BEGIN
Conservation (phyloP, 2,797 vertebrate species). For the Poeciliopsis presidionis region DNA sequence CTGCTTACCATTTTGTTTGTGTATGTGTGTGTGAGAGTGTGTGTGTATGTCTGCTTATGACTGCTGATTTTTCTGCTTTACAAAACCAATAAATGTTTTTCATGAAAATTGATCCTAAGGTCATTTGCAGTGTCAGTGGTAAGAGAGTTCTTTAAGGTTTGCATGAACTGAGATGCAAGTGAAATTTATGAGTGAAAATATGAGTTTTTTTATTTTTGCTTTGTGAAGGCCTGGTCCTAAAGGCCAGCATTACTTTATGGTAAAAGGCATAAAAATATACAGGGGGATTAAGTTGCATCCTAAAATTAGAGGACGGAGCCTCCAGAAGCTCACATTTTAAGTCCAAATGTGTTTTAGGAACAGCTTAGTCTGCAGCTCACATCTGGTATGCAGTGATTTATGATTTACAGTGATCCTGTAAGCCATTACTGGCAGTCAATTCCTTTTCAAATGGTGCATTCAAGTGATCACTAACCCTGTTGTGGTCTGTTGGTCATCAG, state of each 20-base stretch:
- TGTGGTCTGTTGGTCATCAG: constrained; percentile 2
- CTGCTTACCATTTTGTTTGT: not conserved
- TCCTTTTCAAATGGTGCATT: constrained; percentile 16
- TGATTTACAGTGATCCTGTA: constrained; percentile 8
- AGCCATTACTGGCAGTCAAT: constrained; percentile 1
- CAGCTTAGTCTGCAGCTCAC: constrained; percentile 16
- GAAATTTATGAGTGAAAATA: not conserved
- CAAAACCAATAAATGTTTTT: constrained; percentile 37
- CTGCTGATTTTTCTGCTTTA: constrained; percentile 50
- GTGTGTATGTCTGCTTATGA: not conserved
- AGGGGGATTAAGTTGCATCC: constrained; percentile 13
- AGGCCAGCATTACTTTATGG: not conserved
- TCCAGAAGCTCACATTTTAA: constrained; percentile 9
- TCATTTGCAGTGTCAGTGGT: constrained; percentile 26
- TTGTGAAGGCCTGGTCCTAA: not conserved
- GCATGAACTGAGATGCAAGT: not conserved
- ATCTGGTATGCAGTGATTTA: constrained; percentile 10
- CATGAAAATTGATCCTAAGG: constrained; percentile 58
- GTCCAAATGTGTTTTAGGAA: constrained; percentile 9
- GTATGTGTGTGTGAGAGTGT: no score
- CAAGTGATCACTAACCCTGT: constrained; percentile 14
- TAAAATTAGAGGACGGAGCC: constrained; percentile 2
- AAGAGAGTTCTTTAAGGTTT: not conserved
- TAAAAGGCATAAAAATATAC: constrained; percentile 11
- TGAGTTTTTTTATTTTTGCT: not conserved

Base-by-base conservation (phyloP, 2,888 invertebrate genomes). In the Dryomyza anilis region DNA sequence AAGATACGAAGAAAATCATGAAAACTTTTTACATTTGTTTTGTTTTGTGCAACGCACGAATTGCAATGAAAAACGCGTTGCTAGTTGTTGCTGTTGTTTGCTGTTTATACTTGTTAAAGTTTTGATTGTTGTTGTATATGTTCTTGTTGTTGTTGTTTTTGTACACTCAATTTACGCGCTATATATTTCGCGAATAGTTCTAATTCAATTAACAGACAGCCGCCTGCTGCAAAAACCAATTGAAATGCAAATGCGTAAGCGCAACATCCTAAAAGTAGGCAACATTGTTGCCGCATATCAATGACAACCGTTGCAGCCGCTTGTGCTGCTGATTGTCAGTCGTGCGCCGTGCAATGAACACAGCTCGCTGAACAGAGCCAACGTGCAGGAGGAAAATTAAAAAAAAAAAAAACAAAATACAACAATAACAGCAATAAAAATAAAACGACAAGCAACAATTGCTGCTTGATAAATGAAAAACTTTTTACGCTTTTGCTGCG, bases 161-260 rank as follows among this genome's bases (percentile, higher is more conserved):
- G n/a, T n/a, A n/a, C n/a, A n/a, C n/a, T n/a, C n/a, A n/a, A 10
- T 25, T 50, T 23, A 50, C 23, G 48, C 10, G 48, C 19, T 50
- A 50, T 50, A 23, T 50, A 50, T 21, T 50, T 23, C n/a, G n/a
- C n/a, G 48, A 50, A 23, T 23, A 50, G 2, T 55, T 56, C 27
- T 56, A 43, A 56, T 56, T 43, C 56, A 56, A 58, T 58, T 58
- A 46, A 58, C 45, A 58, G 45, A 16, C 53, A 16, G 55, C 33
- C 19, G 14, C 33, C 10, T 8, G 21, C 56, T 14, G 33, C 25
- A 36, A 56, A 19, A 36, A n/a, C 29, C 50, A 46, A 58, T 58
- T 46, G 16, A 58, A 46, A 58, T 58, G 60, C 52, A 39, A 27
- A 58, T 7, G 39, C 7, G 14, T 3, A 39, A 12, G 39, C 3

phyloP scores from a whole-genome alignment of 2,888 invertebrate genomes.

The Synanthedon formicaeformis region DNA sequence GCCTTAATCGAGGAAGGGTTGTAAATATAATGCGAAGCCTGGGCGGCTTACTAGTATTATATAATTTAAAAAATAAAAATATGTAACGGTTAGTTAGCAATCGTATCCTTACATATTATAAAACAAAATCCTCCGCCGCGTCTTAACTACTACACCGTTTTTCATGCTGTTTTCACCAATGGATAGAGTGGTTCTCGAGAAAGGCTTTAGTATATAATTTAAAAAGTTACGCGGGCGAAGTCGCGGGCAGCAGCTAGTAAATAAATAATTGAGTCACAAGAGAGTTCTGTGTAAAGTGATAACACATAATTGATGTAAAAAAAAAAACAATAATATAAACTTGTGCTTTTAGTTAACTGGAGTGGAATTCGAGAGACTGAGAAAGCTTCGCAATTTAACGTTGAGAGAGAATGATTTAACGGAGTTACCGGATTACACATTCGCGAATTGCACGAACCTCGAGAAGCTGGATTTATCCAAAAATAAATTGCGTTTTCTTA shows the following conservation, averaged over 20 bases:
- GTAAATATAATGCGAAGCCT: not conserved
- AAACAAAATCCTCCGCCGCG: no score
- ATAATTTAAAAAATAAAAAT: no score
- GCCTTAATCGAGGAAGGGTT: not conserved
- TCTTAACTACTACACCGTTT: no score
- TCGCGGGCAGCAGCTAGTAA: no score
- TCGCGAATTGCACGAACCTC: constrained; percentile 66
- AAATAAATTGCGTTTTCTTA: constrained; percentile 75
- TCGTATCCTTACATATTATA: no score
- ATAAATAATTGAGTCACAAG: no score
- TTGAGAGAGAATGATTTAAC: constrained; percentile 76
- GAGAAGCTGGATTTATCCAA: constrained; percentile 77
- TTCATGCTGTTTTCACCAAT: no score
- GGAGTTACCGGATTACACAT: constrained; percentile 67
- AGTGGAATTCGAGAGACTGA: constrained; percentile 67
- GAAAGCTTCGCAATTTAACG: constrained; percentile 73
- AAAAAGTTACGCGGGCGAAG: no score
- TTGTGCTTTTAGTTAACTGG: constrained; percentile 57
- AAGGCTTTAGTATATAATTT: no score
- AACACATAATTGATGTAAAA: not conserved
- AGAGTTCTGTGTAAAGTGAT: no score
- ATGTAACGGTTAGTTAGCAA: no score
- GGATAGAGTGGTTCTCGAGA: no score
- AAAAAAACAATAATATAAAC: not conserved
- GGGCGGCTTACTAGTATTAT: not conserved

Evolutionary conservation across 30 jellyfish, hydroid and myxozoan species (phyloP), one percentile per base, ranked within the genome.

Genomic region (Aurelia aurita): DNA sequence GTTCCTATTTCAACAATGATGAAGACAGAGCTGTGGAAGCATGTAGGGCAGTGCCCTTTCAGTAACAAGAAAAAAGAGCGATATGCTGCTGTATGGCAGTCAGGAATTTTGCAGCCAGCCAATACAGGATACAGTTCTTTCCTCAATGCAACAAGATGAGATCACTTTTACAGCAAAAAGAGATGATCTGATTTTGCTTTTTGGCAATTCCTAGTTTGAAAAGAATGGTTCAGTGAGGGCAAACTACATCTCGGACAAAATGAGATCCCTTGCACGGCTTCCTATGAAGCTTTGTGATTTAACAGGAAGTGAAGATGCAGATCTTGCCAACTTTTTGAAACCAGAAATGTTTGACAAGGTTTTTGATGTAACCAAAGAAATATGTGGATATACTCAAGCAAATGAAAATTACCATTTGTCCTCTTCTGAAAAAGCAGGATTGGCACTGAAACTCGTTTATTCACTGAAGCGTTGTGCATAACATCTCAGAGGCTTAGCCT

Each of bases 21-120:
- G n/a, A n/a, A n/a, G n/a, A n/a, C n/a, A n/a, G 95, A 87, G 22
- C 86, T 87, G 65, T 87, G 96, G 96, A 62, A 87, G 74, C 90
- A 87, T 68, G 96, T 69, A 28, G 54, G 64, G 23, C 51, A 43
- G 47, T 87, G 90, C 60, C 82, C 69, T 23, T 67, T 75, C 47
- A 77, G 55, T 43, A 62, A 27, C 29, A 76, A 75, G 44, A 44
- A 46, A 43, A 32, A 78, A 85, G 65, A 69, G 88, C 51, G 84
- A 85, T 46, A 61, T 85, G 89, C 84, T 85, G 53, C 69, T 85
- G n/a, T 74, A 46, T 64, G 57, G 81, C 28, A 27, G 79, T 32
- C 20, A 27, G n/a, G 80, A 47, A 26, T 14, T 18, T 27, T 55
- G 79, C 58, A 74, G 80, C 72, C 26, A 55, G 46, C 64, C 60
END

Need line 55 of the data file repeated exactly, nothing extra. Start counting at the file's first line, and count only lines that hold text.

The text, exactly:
- GAAAGCTTCGCAATTTAACG: constrained; percentile 73